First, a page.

Barnes & Noble has decided not to stock any Amazon published books in its 700-plus stores, according to a statement emailed to Bloomberg Businessweek's Brad Stone and quietly broken on Google+ Tuesday.
Barnes & Noble Chief Merchandising Officer Jaime Carey said the decision is based on "Amazon's continued push for exclusivity with publishers, agents and the authors they represent." Carey said that Amazon "has proven they would not be a good publishing partner to Barnes & Noble as they continue to pull content off the market for their own self interest."
Well, Amazon and Barnes & Noble clearly aren't business partners, they are competitors. And this sort of fight isn't new.
One of the reasons PepsiCo spun off Taco Bell, Pizza Hut and KFC in 1997 into what is now Yum Brands is that the company faced an uphill fight convincing other fast food chains to offer their flagship beverage line since in doing so, those chains would in essence be helping their restaurant competition. The restaurants, especially the corporate owned units, continue to offer Pepsi products exclusively.
Except when they violate anti-trust laws, exclusive distributorships are certainly legal. According to Chicago based law firm Keeley, Kuenn & Reid, "Since 1977 the courts have held that vertical non-price restrictions -- such as exclusive distributorship agreements -- are not per se (or always) illegal under the antitrust laws. Instead, these arrangements violate the antitrust laws if their effect may be to substantially lessen interbrand competition or tend to create a monopoly in any line of commerce."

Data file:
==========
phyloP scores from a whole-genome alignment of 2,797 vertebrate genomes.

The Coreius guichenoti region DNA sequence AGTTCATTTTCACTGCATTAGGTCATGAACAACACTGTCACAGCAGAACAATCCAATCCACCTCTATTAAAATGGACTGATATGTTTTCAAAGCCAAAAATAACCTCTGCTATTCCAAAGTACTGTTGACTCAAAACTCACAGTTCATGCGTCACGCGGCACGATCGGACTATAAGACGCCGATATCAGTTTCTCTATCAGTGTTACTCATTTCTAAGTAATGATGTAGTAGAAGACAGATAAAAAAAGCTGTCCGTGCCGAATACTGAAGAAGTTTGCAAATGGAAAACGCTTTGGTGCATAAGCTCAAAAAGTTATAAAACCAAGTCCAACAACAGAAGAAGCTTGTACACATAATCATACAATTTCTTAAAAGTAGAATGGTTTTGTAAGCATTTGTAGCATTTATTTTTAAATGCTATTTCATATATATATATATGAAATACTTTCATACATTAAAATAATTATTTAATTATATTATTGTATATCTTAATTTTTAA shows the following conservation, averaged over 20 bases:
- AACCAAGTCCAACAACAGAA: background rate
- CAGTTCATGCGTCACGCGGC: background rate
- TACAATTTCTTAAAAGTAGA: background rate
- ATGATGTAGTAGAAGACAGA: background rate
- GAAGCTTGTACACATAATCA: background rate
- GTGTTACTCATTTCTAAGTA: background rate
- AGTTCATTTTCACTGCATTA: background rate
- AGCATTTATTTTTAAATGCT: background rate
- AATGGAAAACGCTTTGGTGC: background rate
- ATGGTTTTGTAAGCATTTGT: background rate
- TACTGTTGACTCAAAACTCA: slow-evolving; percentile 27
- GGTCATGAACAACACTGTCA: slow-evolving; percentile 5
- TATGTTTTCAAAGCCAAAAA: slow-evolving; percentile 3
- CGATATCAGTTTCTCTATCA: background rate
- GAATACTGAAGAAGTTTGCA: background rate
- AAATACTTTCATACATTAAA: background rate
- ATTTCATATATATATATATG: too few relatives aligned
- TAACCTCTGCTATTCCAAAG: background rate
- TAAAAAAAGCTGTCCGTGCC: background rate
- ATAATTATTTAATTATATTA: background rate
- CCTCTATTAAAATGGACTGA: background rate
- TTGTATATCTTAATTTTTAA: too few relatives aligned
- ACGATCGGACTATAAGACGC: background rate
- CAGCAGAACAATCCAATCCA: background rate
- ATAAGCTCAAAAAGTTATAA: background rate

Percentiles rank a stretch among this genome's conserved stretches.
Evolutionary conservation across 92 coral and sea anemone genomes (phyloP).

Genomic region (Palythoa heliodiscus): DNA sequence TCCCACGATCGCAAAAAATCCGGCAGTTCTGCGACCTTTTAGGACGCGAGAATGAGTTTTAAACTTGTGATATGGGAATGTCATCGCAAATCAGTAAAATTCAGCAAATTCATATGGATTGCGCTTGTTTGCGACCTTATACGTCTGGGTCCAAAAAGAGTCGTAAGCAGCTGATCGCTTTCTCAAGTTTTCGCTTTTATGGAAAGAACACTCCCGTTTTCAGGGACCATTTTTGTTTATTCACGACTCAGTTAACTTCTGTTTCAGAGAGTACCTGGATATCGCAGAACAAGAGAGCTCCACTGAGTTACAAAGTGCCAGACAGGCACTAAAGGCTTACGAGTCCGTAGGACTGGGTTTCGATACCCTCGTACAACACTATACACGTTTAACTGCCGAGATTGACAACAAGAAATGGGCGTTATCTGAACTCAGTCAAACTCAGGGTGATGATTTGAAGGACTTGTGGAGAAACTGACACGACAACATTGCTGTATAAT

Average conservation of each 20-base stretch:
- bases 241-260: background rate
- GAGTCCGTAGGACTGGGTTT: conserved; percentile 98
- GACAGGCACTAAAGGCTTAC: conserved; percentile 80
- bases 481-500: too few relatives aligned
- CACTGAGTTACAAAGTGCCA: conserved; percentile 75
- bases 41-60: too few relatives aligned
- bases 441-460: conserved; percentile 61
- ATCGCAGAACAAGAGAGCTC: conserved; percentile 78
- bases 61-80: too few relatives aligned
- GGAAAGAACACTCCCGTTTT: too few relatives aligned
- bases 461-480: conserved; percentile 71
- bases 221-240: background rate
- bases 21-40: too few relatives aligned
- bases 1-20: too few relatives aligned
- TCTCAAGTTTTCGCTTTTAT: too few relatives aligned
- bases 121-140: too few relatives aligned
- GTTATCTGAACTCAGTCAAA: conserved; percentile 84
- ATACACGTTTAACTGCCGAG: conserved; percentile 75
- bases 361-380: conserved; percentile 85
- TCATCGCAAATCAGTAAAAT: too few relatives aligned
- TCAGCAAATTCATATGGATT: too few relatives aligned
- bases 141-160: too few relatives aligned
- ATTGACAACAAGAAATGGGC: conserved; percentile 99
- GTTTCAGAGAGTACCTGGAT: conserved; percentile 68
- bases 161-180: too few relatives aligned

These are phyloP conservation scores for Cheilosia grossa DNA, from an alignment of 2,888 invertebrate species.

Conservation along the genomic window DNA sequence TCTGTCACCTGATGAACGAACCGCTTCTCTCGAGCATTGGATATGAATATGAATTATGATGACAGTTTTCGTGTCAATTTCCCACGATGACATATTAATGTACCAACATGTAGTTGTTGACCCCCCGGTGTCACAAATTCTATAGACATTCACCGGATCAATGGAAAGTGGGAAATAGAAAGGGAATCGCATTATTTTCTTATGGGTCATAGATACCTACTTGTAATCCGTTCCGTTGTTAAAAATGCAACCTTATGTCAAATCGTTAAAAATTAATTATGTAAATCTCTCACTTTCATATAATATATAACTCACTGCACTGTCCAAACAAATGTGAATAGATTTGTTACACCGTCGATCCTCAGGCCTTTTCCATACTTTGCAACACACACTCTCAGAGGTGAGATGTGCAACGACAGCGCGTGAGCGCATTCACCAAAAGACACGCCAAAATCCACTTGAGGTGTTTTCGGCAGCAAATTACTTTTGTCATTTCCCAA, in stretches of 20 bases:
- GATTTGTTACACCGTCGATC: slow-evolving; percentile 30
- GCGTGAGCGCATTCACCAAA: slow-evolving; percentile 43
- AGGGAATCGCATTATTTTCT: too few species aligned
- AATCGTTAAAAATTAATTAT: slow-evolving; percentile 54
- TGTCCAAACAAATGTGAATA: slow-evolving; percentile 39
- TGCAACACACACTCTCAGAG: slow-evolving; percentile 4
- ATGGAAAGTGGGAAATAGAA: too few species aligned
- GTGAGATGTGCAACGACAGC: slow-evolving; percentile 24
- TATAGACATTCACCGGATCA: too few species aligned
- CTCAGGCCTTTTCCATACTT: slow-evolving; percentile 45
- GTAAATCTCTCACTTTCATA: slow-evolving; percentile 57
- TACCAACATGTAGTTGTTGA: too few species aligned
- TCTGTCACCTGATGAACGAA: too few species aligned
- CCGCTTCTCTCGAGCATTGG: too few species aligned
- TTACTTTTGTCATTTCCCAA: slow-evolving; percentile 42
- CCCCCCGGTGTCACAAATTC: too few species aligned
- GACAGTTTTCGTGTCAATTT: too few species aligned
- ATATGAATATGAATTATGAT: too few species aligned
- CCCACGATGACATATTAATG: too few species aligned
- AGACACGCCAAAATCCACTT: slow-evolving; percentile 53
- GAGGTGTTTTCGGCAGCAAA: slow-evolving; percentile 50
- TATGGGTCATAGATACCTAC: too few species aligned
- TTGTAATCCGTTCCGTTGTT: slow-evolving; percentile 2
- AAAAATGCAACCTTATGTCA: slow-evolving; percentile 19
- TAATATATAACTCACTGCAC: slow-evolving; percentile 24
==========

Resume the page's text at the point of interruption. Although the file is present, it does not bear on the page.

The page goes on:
Barnes & Noble's decision to not carry Amazon titles in its "showrooms" is more of a public relations effort than a true "declaration of war." After all, Barnes & Noble said they don't have much demand for Amazon titles in their retail stores and the retailer will continue to sell Amazon books on its bn.com website. You can even buy a Nook e-reader on Amazon.com, sold by Barnes & Noble, albeit at a price premium in true Barnes & Noble tradition.
So called "brick and mortar" stores are definitely locked in a major battle with more cost efficient online retailers, especially in commodity new book titles. In June I moderated a discussion about California's new Internet sales tax law between Becky Warren, representing the Alliance for Main Street Fairness, and Rebecca Madigan, executive director of trade group Performance Marketing Association.
On Dec. 8, Amazon held a special promotion offering discounts to customers simply for using their price comparison app to check an item in a retail store. Amazon's app will bring up an item either by scanning its bar code or by simply taking a photo of it on the shelf.
In January, the Wall Street Journal reported that Target Corporation had sent "an urgent letter" to its suppliers encouraging them to develop exclusive products for the retailer that would make it more difficult for consumers to easily compare prices.
Since the beginning of commerce, retailers have used various tactics to try and convince shoppers they are getting a great deal. Virtually every store in a shopping mall offers most of its merchandise on perpetual sale.
But in this day of price comparison apps and easy internet shopping, retailers are fooling themselves if they think they can survive by employing legacy tactics that worked only because consumers didn't have immediately accessible price comparison information right on their phone.
Companies that face this reality and adapt to it will survive. The rest will be absorbed or simply go down with a lavish final sale, one ordered by a bankruptcy court.
Circle Dan on Google+: http://gplus.to/mcdermott